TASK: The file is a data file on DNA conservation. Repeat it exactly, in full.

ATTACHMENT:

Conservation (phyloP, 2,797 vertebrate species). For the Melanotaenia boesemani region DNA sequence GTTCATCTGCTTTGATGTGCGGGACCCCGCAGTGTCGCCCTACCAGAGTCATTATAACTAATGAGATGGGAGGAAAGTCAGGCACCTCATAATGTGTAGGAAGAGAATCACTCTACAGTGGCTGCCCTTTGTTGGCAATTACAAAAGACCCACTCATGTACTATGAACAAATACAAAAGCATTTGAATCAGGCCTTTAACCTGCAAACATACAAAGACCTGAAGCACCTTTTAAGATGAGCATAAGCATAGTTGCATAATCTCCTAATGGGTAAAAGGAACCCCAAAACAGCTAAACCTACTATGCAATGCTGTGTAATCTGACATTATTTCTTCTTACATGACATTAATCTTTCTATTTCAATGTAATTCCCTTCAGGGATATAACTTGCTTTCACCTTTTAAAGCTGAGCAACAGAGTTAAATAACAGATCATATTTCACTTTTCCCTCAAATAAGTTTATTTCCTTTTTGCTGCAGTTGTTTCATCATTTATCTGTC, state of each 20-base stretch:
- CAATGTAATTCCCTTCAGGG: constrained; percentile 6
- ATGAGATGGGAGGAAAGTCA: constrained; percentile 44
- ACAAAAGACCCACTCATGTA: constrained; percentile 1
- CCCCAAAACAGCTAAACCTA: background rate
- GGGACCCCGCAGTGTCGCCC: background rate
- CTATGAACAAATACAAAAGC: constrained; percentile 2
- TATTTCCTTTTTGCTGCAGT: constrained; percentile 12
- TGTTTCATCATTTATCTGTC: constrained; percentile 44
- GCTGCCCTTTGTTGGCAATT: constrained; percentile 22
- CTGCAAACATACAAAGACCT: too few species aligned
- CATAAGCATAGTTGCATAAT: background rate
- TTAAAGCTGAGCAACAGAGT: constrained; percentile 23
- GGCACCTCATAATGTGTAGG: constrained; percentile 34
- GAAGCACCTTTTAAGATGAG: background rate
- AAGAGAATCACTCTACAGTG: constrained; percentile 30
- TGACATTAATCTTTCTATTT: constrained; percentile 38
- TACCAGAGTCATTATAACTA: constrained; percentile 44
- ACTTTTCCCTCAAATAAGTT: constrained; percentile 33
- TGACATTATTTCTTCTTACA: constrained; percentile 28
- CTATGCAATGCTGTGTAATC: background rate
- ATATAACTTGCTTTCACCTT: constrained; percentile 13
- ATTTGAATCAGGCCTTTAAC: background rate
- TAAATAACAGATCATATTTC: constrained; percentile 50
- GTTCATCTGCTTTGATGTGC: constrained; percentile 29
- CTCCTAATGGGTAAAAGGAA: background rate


Conservation (phyloP, 2,797 vertebrate species). For the Melanotaenia boesemani region DNA sequence GTTCATCTGCTTTGATGTGCGGGACCCCGCAGTGTCGCCCTACCAGAGTCATTATAACTAATGAGATGGGAGGAAAGTCAGGCACCTCATAATGTGTAGGAAGAGAATCACTCTACAGTGGCTGCCCTTTGTTGGCAATTACAAAAGACCCACTCATGTACTATGAACAAATACAAAAGCATTTGAATCAGGCCTTTAACCTGCAAACATACAAAGACCTGAAGCACCTTTTAAGATGAGCATAAGCATAGTTGCATAATCTCCTAATGGGTAAAAGGAACCCCAAAACAGCTAAACCTACTATGCAATGCTGTGTAATCTGACATTATTTCTTCTTACATGACATTAATCTTTCTATTTCAATGTAATTCCCTTCAGGGATATAACTTGCTTTCACCTTTTAAAGCTGAGCAACAGAGTTAAATAACAGATCATATTTCACTTTTCCCTCAAATAAGTTTATTTCCTTTTTGCTGCAGTTGTTTCATCATTTATCTGTC, state of each 20-base stretch:
- CAATGTAATTCCCTTCAGGG: constrained; percentile 6
- ATGAGATGGGAGGAAAGTCA: constrained; percentile 44
- ACAAAAGACCCACTCATGTA: constrained; percentile 1
- CCCCAAAACAGCTAAACCTA: background rate
- GGGACCCCGCAGTGTCGCCC: background rate
- CTATGAACAAATACAAAAGC: constrained; percentile 2
- TATTTCCTTTTTGCTGCAGT: constrained; percentile 12
- TGTTTCATCATTTATCTGTC: constrained; percentile 44
- GCTGCCCTTTGTTGGCAATT: constrained; percentile 22
- CTGCAAACATACAAAGACCT: too few species aligned
- CATAAGCATAGTTGCATAAT: background rate
- TTAAAGCTGAGCAACAGAGT: constrained; percentile 23
- GGCACCTCATAATGTGTAGG: constrained; percentile 34
- GAAGCACCTTTTAAGATGAG: background rate
- AAGAGAATCACTCTACAGTG: constrained; percentile 30
- TGACATTAATCTTTCTATTT: constrained; percentile 38
- TACCAGAGTCATTATAACTA: constrained; percentile 44
- ACTTTTCCCTCAAATAAGTT: constrained; percentile 33
- TGACATTATTTCTTCTTACA: constrained; percentile 28
- CTATGCAATGCTGTGTAATC: background rate
- ATATAACTTGCTTTCACCTT: constrained; percentile 13
- ATTTGAATCAGGCCTTTAAC: background rate
- TAAATAACAGATCATATTTC: constrained; percentile 50
- GTTCATCTGCTTTGATGTGC: constrained; percentile 29
- CTCCTAATGGGTAAAAGGAA: background rate